first_imgAssociated British Foods has ­announced that it is to build a £200m biofuel plant in the UK with BP and DuPont, a move which will make ABF the major producer of biofuel in the UK.ABF and BP will each hold 45% of the joint venture and science company DuPont will hold the remaining 10%, subject to regulatory approval.The plant will produce bioethanol from wheat at BP’s chemicals site at Saltend, Hull, from late 2009. Its capacity will be 420m ­litres (330,000 tonnes) of bioethanol per year.ABF’s Frontier Agriculture business is set to arrange the supply of locally grown wheat. The major co-product of bioethanol production, distillers’ grain, is set to be sold to ABF’s AB Agri business. And it will use its sales and marketing business, which sources and develops co-products from the food, drink and energy industries, to market the distillers’ grain as an alternative feed for livestock.The announcement follows the investment by ABF’s British Sugar to build the UK’s first bioethanol plant at Wissington, Norfolk. Its capacity will be 70m litres (55,000 tonnes) of bioethanol a year, ­using sugar beet as a feedstock. The plant will start production next month.George Weston, chief executive of ABF, said: “This exciting project will make ABF the major producer of biofuel in the UK. Its announcement reflects our confidence in our sugar and agricultural businesses, in our partners BP and DuPont, and in the government’s commitment to biofuel production.”ABF said it expected a return on its investment ahead of its cost of capital in the first full year of operation.last_img read more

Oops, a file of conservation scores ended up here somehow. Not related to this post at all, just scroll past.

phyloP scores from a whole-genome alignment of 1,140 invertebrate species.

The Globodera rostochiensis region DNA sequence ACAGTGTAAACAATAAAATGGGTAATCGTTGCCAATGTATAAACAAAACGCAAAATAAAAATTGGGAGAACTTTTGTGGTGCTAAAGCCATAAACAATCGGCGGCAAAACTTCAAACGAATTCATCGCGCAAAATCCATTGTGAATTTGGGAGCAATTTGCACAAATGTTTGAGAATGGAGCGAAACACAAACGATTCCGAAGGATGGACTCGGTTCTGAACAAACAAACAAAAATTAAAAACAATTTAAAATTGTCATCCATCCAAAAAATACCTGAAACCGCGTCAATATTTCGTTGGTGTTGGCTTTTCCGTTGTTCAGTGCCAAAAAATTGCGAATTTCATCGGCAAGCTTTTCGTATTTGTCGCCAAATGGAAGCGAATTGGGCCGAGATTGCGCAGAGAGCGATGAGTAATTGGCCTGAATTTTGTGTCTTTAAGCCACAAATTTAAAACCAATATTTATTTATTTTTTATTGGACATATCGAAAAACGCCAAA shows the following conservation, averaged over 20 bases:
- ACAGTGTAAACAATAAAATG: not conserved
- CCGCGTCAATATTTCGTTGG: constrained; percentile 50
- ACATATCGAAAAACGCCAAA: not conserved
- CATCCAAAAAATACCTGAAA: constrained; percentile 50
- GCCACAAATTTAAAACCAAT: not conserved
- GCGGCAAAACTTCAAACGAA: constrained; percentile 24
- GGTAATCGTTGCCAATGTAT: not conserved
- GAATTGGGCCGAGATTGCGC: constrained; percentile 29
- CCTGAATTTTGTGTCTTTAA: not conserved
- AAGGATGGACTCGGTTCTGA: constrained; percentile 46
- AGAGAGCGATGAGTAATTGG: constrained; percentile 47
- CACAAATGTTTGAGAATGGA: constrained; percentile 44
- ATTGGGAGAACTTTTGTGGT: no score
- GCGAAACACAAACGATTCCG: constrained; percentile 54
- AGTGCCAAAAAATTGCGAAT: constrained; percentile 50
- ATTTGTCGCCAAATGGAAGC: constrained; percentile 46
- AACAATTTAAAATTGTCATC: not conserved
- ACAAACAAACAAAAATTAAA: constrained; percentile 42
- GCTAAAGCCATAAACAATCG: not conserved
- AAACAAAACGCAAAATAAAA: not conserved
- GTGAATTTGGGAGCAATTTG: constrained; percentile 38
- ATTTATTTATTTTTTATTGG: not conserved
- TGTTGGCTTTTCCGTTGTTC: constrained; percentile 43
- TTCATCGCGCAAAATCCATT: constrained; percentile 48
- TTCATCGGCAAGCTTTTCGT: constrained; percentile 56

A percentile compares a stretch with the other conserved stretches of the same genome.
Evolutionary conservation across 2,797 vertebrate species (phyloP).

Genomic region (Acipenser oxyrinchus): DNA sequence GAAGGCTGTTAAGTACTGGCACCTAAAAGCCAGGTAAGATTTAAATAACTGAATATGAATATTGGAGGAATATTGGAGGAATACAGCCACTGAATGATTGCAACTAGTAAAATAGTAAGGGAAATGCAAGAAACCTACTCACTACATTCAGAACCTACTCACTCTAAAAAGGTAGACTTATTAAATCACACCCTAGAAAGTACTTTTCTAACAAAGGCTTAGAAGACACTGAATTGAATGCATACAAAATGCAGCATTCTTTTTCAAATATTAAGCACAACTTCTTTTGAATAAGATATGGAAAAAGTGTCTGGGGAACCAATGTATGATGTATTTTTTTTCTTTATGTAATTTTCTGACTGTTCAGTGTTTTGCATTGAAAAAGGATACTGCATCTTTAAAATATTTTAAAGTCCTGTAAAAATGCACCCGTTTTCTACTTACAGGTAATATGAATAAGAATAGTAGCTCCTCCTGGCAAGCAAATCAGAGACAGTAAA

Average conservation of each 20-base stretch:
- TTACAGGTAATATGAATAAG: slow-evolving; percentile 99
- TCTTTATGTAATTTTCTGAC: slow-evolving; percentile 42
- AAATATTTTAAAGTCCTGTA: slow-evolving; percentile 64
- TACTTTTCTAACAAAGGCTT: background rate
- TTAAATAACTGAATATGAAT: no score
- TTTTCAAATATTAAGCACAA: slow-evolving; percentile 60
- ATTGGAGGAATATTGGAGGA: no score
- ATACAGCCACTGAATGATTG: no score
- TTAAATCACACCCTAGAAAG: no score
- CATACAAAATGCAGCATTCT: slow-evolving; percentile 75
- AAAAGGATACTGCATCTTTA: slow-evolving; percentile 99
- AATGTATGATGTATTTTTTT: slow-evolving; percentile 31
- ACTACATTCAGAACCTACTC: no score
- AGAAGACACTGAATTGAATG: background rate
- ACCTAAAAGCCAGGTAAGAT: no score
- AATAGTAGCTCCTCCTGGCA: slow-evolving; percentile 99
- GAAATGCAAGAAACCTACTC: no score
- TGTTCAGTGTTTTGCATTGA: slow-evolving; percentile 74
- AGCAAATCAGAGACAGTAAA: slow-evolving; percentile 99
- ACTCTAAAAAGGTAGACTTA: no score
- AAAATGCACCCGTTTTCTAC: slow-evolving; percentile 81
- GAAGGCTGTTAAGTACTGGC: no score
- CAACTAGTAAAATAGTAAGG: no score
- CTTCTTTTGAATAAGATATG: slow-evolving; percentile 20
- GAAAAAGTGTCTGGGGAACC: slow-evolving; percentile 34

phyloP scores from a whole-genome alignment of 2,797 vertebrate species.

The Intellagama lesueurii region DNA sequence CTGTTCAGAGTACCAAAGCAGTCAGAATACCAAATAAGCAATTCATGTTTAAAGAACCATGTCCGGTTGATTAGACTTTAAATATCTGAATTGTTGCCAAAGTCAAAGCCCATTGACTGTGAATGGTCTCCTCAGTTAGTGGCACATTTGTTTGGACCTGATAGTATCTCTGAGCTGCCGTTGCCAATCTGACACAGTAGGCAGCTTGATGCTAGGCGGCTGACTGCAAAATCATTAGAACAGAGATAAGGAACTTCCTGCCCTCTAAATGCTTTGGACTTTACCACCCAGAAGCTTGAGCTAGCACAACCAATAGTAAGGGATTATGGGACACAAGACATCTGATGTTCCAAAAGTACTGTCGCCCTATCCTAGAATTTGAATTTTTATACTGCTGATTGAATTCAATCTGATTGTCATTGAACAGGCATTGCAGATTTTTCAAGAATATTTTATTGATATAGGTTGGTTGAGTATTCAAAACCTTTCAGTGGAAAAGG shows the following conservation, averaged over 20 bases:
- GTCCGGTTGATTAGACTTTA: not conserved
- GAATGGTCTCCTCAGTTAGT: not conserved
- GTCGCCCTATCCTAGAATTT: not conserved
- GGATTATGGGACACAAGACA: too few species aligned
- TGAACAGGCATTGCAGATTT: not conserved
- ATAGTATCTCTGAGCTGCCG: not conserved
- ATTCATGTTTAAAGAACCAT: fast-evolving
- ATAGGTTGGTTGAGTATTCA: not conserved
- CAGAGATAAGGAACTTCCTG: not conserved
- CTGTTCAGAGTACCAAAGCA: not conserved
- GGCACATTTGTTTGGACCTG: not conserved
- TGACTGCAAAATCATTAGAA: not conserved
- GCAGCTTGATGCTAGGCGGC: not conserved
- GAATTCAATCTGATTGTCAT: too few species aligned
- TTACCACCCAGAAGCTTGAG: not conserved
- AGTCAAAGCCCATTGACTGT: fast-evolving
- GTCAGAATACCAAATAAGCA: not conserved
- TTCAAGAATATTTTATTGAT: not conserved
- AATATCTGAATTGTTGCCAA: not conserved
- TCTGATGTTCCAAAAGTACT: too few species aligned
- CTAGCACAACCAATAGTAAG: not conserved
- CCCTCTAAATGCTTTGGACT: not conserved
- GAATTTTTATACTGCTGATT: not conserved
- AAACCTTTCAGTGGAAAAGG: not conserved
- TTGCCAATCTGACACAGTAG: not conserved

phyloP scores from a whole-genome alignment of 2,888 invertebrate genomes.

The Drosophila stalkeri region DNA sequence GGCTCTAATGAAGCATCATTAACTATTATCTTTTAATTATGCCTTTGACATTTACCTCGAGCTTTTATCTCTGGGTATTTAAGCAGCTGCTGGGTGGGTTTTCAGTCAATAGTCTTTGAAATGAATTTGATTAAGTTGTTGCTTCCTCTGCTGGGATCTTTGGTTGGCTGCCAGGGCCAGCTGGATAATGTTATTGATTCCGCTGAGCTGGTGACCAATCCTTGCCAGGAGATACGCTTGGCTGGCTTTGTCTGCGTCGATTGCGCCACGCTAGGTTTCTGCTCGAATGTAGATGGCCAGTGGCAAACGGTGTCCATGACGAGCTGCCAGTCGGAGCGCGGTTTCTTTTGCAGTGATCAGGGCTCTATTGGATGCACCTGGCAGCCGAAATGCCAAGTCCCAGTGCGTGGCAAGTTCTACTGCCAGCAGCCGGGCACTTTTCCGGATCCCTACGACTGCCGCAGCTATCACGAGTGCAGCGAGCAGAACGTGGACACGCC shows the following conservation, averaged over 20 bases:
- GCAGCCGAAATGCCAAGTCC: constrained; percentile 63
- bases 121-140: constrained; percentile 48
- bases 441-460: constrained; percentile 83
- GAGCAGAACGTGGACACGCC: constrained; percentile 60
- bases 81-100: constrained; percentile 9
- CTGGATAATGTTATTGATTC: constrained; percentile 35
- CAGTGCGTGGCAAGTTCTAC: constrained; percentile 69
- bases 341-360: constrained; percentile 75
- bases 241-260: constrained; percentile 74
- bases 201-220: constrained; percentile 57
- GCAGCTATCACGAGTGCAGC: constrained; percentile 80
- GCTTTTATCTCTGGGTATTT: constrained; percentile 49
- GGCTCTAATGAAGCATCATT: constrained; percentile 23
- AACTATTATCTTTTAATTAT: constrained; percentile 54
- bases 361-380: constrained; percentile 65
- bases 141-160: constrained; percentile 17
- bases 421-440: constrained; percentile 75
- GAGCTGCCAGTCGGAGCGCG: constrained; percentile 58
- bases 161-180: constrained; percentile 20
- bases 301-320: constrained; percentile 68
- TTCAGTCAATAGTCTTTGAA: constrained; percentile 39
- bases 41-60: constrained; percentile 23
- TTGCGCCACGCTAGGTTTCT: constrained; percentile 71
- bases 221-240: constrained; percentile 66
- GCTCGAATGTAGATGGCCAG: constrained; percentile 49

Confectionery products

first_imgand biscuits are more easily recognised on the supermarket shelf and are more likely to be purchased if they are in cartons. A study by market research company TNS Dimarso, showed consumers three different product categories, each of them packed in a carton as well as another format. Cartons were preferred by consumers, due to eye-catching colours and print effects, said the researchers.last_img

Gaza bakers suffer under Israeli restrictions

first_imgBakers in Gaza went on strike last week after the ruling Hamas organisation refused to let them put up bread prices to cope with a shortage of goods, resulting from restrictions imposed by Israel. A 3kg bag of pitta bread sells for $2.30 and bakeries want to increase it to $2.50. The price in the West Bank is as high as $4.20. Osama al-Duleimi, a partner in a Gaza bakery, told Business Week that he had lost $15,000 of his own money trying to stop the business going bust.last_img